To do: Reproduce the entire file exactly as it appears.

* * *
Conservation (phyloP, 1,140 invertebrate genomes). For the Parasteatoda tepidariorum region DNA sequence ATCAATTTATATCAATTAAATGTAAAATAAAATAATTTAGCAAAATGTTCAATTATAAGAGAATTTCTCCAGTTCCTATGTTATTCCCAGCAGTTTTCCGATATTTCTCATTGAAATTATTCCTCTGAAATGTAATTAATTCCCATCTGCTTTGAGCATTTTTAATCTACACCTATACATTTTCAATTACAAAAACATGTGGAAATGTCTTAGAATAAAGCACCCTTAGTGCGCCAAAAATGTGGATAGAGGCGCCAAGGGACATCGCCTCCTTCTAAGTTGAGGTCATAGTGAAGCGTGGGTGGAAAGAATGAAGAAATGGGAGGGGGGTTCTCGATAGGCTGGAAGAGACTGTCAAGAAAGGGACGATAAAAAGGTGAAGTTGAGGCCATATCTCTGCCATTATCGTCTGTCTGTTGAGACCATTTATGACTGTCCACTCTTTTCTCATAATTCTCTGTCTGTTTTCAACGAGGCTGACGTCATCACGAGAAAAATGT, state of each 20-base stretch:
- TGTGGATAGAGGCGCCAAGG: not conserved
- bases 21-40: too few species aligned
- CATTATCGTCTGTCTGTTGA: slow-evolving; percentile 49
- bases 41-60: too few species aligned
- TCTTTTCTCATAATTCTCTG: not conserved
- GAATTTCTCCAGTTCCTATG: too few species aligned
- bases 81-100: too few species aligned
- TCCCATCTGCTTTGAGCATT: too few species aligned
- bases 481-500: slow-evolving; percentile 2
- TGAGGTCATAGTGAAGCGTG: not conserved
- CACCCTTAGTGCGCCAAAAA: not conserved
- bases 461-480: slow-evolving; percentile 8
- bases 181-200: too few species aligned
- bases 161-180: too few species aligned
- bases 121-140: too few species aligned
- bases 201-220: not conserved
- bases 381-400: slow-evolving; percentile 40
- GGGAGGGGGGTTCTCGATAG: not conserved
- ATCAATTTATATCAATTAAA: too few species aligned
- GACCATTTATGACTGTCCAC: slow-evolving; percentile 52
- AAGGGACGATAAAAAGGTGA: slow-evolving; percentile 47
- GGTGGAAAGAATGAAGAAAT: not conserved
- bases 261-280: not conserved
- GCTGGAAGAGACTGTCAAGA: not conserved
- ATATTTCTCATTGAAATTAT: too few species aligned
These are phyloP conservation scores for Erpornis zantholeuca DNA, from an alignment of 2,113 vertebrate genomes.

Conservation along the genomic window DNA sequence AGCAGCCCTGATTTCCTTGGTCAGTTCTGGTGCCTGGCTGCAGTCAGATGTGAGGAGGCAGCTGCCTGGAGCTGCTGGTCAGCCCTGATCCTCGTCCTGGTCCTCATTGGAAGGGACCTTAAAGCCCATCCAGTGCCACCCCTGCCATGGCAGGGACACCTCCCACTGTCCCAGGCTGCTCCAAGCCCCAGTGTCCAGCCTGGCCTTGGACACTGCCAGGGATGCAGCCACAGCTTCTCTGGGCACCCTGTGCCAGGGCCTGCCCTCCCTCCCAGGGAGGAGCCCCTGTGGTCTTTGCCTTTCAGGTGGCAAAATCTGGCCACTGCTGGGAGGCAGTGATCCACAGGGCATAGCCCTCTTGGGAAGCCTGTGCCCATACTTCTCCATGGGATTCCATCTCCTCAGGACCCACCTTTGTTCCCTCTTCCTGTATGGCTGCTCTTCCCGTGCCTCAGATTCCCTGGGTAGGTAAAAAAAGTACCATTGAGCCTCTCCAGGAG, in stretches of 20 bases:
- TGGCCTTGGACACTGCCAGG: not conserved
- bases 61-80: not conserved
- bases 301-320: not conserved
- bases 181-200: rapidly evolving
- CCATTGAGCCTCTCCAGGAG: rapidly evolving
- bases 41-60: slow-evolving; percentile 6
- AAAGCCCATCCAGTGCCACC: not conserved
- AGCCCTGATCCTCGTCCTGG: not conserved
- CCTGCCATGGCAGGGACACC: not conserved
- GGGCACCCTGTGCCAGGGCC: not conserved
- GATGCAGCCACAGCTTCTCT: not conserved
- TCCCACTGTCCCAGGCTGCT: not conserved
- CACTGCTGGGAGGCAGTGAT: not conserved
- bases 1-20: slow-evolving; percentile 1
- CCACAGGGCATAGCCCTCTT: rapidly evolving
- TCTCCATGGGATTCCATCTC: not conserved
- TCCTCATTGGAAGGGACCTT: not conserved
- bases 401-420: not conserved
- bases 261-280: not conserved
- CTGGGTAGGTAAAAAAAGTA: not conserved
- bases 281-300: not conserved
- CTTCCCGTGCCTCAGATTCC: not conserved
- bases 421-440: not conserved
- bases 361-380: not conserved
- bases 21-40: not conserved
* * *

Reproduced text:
Conservation (phyloP, 1,140 invertebrate genomes). For the Parasteatoda tepidariorum region DNA sequence ATCAATTTATATCAATTAAATGTAAAATAAAATAATTTAGCAAAATGTTCAATTATAAGAGAATTTCTCCAGTTCCTATGTTATTCCCAGCAGTTTTCCGATATTTCTCATTGAAATTATTCCTCTGAAATGTAATTAATTCCCATCTGCTTTGAGCATTTTTAATCTACACCTATACATTTTCAATTACAAAAACATGTGGAAATGTCTTAGAATAAAGCACCCTTAGTGCGCCAAAAATGTGGATAGAGGCGCCAAGGGACATCGCCTCCTTCTAAGTTGAGGTCATAGTGAAGCGTGGGTGGAAAGAATGAAGAAATGGGAGGGGGGTTCTCGATAGGCTGGAAGAGACTGTCAAGAAAGGGACGATAAAAAGGTGAAGTTGAGGCCATATCTCTGCCATTATCGTCTGTCTGTTGAGACCATTTATGACTGTCCACTCTTTTCTCATAATTCTCTGTCTGTTTTCAACGAGGCTGACGTCATCACGAGAAAAATGT, state of each 20-base stretch:
- TGTGGATAGAGGCGCCAAGG: not conserved
- bases 21-40: too few species aligned
- CATTATCGTCTGTCTGTTGA: slow-evolving; percentile 49
- bases 41-60: too few species aligned
- TCTTTTCTCATAATTCTCTG: not conserved
- GAATTTCTCCAGTTCCTATG: too few species aligned
- bases 81-100: too few species aligned
- TCCCATCTGCTTTGAGCATT: too few species aligned
- bases 481-500: slow-evolving; percentile 2
- TGAGGTCATAGTGAAGCGTG: not conserved
- CACCCTTAGTGCGCCAAAAA: not conserved
- bases 461-480: slow-evolving; percentile 8
- bases 181-200: too few species aligned
- bases 161-180: too few species aligned
- bases 121-140: too few species aligned
- bases 201-220: not conserved
- bases 381-400: slow-evolving; percentile 40
- GGGAGGGGGGTTCTCGATAG: not conserved
- ATCAATTTATATCAATTAAA: too few species aligned
- GACCATTTATGACTGTCCAC: slow-evolving; percentile 52
- AAGGGACGATAAAAAGGTGA: slow-evolving; percentile 47
- GGTGGAAAGAATGAAGAAAT: not conserved
- bases 261-280: not conserved
- GCTGGAAGAGACTGTCAAGA: not conserved
- ATATTTCTCATTGAAATTAT: too few species aligned
These are phyloP conservation scores for Erpornis zantholeuca DNA, from an alignment of 2,113 vertebrate genomes.

Conservation along the genomic window DNA sequence AGCAGCCCTGATTTCCTTGGTCAGTTCTGGTGCCTGGCTGCAGTCAGATGTGAGGAGGCAGCTGCCTGGAGCTGCTGGTCAGCCCTGATCCTCGTCCTGGTCCTCATTGGAAGGGACCTTAAAGCCCATCCAGTGCCACCCCTGCCATGGCAGGGACACCTCCCACTGTCCCAGGCTGCTCCAAGCCCCAGTGTCCAGCCTGGCCTTGGACACTGCCAGGGATGCAGCCACAGCTTCTCTGGGCACCCTGTGCCAGGGCCTGCCCTCCCTCCCAGGGAGGAGCCCCTGTGGTCTTTGCCTTTCAGGTGGCAAAATCTGGCCACTGCTGGGAGGCAGTGATCCACAGGGCATAGCCCTCTTGGGAAGCCTGTGCCCATACTTCTCCATGGGATTCCATCTCCTCAGGACCCACCTTTGTTCCCTCTTCCTGTATGGCTGCTCTTCCCGTGCCTCAGATTCCCTGGGTAGGTAAAAAAAGTACCATTGAGCCTCTCCAGGAG, in stretches of 20 bases:
- TGGCCTTGGACACTGCCAGG: not conserved
- bases 61-80: not conserved
- bases 301-320: not conserved
- bases 181-200: rapidly evolving
- CCATTGAGCCTCTCCAGGAG: rapidly evolving
- bases 41-60: slow-evolving; percentile 6
- AAAGCCCATCCAGTGCCACC: not conserved
- AGCCCTGATCCTCGTCCTGG: not conserved
- CCTGCCATGGCAGGGACACC: not conserved
- GGGCACCCTGTGCCAGGGCC: not conserved
- GATGCAGCCACAGCTTCTCT: not conserved
- TCCCACTGTCCCAGGCTGCT: not conserved
- CACTGCTGGGAGGCAGTGAT: not conserved
- bases 1-20: slow-evolving; percentile 1
- CCACAGGGCATAGCCCTCTT: rapidly evolving
- TCTCCATGGGATTCCATCTC: not conserved
- TCCTCATTGGAAGGGACCTT: not conserved
- bases 401-420: not conserved
- bases 261-280: not conserved
- CTGGGTAGGTAAAAAAAGTA: not conserved
- bases 281-300: not conserved
- CTTCCCGTGCCTCAGATTCC: not conserved
- bases 421-440: not conserved
- bases 361-380: not conserved
- bases 21-40: not conserved